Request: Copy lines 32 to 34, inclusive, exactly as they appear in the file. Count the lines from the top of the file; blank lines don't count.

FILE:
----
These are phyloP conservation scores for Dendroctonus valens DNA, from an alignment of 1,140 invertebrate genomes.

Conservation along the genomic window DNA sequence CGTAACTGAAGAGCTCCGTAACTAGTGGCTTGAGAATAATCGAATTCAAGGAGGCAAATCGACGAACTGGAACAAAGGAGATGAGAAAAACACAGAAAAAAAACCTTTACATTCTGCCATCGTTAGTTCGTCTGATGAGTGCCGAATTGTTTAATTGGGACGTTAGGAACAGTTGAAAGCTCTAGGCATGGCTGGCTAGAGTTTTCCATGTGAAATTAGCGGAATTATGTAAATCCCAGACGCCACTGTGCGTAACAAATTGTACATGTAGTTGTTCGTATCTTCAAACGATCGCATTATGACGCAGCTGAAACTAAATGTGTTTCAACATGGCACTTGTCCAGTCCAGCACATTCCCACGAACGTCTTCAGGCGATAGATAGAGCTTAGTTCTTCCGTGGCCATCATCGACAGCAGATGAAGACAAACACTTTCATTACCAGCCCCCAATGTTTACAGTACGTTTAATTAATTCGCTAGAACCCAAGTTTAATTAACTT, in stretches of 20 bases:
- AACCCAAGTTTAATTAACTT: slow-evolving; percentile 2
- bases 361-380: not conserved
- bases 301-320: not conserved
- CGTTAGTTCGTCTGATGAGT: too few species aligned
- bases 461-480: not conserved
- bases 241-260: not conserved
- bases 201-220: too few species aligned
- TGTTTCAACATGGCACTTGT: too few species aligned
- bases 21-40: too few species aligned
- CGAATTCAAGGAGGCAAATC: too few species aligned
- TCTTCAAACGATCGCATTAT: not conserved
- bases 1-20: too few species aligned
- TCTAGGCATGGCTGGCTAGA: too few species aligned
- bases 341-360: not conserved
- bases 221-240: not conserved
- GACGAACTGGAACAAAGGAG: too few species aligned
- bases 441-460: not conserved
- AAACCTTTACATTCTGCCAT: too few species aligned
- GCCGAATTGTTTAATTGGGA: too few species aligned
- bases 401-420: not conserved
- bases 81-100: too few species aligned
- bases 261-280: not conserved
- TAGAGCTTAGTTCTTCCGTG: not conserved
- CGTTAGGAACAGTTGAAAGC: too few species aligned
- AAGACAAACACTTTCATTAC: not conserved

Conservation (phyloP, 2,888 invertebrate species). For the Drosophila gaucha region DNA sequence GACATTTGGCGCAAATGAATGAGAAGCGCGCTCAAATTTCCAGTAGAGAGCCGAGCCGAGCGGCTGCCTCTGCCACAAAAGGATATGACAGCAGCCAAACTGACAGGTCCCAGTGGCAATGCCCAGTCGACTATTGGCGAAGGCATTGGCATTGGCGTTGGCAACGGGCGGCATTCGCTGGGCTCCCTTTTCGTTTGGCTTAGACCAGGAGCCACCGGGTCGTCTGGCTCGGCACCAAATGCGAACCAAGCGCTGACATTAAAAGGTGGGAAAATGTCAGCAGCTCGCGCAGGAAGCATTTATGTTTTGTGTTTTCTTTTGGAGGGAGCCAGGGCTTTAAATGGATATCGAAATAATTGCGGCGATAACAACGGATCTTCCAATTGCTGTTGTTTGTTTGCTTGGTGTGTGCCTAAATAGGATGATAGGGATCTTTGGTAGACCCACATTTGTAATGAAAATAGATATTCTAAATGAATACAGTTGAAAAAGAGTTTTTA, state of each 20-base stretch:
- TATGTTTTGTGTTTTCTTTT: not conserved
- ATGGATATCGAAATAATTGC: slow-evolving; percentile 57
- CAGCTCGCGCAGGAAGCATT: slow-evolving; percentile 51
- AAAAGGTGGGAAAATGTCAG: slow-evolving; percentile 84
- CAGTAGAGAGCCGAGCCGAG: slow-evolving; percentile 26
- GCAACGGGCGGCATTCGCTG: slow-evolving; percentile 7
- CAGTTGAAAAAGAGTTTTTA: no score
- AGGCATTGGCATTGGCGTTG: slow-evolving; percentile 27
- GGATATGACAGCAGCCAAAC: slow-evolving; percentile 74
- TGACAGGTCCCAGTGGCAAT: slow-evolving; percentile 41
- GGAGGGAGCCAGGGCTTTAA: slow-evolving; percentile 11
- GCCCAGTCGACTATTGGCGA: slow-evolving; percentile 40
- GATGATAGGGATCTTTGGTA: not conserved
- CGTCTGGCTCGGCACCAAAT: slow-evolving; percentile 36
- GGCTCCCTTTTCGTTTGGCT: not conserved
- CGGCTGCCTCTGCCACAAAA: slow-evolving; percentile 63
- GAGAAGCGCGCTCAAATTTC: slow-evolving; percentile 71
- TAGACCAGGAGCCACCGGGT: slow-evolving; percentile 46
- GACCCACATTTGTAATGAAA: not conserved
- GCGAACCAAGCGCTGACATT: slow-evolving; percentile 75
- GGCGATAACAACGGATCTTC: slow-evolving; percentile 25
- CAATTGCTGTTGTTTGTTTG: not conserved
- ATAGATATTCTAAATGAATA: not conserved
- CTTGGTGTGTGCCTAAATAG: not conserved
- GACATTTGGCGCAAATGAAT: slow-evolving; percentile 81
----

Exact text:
- AAAAGGTGGGAAAATGTCAG: slow-evolving; percentile 84
- CAGTAGAGAGCCGAGCCGAG: slow-evolving; percentile 26
- GCAACGGGCGGCATTCGCTG: slow-evolving; percentile 7